Jocasta claims that she knows that there is no reason to believe in prophets, and she tells the story of her husband, Laius, who received a prophecy that—she claims—never came to fruition. She explains that he was not murdered by his son, as the prophet said, but
Was murdered on a day by highwaymen,
No natives, at a spot where three roads meet.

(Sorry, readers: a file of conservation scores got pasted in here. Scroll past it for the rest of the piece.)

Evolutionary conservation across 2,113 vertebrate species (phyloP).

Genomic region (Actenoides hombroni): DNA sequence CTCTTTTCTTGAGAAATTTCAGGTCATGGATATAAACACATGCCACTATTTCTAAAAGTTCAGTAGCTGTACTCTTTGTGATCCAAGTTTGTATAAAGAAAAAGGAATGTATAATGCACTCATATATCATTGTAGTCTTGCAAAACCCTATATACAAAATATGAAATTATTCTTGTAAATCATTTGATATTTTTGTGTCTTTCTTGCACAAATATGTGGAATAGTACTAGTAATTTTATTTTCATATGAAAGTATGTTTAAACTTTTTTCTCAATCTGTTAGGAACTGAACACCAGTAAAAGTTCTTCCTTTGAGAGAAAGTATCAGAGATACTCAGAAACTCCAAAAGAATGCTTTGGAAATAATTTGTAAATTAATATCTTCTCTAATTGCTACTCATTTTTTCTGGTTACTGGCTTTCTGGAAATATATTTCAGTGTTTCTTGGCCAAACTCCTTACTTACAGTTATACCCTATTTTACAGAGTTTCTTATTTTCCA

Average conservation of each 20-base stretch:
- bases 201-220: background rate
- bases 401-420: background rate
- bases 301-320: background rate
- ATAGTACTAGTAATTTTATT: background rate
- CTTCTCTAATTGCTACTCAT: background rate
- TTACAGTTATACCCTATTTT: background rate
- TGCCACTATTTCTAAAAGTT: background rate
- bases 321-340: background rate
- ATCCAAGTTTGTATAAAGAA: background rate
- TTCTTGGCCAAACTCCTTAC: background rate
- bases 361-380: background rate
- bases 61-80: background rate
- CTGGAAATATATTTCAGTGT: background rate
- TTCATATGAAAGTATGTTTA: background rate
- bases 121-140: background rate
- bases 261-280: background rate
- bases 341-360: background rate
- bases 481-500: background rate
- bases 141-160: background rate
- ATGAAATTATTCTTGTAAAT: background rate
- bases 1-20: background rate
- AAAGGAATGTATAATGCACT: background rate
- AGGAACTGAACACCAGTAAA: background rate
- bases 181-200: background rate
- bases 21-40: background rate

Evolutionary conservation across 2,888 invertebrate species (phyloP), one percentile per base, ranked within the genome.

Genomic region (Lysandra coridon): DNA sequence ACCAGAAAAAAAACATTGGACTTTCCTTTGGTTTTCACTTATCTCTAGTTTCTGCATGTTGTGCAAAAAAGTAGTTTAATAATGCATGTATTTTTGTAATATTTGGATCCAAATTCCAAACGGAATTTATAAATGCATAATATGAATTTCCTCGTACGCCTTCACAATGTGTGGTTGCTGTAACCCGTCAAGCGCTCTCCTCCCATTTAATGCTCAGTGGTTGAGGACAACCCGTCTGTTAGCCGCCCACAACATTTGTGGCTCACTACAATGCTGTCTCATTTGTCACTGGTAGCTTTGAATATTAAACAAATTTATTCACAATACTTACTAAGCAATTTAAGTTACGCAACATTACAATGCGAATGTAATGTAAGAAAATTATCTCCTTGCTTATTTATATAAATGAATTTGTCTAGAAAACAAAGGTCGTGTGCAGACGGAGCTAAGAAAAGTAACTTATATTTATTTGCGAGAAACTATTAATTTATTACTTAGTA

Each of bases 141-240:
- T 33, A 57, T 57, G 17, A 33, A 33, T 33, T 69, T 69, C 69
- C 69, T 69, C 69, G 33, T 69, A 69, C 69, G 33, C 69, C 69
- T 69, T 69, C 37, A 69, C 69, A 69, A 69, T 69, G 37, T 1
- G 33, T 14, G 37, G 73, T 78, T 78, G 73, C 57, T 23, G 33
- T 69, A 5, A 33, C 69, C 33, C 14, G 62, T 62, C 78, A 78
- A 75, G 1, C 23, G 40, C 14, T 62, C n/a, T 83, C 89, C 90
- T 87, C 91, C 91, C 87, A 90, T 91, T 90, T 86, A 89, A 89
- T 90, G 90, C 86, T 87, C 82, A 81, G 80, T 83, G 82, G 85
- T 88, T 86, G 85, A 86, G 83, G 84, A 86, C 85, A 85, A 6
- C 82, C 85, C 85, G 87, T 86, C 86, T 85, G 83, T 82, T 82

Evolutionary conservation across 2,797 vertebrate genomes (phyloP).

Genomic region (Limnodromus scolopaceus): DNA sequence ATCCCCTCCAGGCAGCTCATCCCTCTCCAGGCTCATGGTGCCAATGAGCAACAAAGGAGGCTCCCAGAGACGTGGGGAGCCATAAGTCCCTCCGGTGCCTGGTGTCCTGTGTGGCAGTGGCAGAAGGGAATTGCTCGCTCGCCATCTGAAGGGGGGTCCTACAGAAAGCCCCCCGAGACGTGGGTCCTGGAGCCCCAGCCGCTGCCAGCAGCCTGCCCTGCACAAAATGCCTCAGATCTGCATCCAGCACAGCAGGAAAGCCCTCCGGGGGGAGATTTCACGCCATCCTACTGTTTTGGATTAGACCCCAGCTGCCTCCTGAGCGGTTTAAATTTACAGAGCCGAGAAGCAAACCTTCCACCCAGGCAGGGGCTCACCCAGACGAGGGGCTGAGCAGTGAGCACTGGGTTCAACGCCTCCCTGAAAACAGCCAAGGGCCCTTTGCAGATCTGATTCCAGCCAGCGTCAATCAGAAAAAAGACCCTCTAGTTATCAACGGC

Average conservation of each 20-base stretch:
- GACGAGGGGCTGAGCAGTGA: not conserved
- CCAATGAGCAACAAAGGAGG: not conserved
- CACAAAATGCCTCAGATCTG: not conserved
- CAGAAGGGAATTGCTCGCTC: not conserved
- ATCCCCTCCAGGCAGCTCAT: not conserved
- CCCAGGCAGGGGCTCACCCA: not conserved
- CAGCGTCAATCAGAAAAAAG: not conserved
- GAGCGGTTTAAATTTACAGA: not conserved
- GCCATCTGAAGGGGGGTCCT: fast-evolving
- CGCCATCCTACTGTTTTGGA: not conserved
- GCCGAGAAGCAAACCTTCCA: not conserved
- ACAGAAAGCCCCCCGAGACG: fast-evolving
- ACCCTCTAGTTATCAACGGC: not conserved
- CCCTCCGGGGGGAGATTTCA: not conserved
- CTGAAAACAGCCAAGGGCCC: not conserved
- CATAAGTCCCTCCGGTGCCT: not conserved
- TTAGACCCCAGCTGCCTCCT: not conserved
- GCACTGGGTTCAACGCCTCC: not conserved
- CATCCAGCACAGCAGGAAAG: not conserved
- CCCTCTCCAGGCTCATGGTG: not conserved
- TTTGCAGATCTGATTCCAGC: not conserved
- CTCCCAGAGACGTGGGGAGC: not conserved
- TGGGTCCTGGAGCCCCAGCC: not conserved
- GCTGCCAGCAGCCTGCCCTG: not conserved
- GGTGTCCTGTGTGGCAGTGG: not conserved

When Oedipus hears this detail of the former king's death, he is immediately thrown into emotional turmoil. He says that a "wild tumult" came over his soul when he heard Jocasta say this. She reveals that it was just a "brief while" before Oedipus was made the ruler of Thebes. Jocasta describes Laius, at Oedipus's request, even suggesting that Laius was "not unlike" Oedipus in build and looks. Oedipus begins to fear that he has laid a "dread curse" on himself. Jocasta's revelations concerning Laius's death and his appearance certainly foreshadow the truths which have yet to come out. Oedipus's own dread does as well.